What Makes The Fire Burn

“What makes a fire burn is space between the logs, a breathing space.” Judy Sorum Brown

I was a fire child, a stealer of matches, a lighter of flames. I loved the way the match flickered and the way the flame danced, the blue of the base turning orange and then yellow. My mother caught me one day, clandestinely lighting match after match in my dad’s home office. I tried to hid the evidence, but the smell and the thin plume of smoke rising from under my thigh gave me away. Once she determined that I hadn’t burned a hole in my dad’s black leather office chair, she invited me in her lovely calm way to keep lighting the matches .. in an ashtray, in the kitchen, under her watchful eye.

Fire at night is like the ocean during the day. Something I can stare at for hours, mesmerized by the movement and changing colors. Fire means warmth, family, a gathering together after a long day, usually during or after a delicious meal.

A candle in a glass on top of a picnic table with the dark blue ocean and orange of the sunset behind it

I am not a calm person by nature, and I don’t settle easily. There’s always a counter to clean, another dish to wash, one more email to send. I get distracted easily, and I have trouble sitting still. Fire and the sea are what quiet me, help me back into my body, connect me back to the present. They are an invitation to be, to daydream, to lose track of time and let go of sadness.

Just like a healthy fire, I need space between. These days, too much activity, too many bodies and not enough air can leave me frazzled and spinning in circles. I crave the connection but also need time alone to write and think and be by myself. Buster is a fine companion as he patiently follows me around the house, waiting for me to alight somewhere so that he can curl up at my feet.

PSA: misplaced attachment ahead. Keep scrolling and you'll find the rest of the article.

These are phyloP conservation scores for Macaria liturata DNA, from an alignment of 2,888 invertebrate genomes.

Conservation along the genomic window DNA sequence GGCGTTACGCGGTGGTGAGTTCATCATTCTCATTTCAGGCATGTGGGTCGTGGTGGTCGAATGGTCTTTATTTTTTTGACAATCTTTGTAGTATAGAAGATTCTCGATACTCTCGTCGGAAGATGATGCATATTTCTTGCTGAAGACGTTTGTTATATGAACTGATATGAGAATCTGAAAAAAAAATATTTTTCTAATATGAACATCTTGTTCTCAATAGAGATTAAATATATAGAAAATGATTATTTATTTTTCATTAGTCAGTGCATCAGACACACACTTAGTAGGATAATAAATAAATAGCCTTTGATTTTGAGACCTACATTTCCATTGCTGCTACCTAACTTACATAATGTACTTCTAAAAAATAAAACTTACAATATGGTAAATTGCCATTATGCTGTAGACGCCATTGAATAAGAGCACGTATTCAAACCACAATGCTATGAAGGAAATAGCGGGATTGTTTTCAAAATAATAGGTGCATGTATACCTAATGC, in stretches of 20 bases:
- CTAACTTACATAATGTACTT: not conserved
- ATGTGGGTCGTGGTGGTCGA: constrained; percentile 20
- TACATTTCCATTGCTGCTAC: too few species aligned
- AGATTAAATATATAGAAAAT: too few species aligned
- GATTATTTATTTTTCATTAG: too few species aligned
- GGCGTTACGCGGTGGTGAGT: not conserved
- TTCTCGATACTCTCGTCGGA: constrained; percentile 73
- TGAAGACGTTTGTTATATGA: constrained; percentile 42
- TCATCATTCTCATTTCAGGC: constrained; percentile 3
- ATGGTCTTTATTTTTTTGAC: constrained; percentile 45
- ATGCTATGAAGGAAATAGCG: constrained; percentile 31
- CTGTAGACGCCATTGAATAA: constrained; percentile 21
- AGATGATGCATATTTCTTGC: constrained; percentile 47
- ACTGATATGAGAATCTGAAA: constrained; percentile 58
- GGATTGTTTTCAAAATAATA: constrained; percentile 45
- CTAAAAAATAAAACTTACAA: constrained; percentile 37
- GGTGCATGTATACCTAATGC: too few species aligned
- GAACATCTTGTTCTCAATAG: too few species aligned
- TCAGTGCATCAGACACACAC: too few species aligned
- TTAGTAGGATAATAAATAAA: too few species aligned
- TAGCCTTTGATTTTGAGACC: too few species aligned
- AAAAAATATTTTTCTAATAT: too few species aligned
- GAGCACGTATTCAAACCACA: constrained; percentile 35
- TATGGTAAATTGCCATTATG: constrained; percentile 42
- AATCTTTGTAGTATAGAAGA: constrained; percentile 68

For the longest time after Jimmy died, I struggled to stay out of the present. The pain was too huge, the longing too great, the loss unfixable and unbearable. Spending time with those who love me, being listened to, talking about Jimmy, time and distance have smoothed the sharp corners of my grief, allowing me to edge closer to reality and acknowledge what is.

Time has given me back memories of Jimmy, memories that heal instead of wound. Reminders of how beautiful those days were. Confirmation that they were real and true and belong to me still. I am learning to accept my inability to see around corners and predict the future. To instead find ways to be here now and trust in what comes next. Jimmy’s flame is always there, helping me find my way. Reminding me of the love that continues to burn brightly between us, lighting the path, guiding me home.

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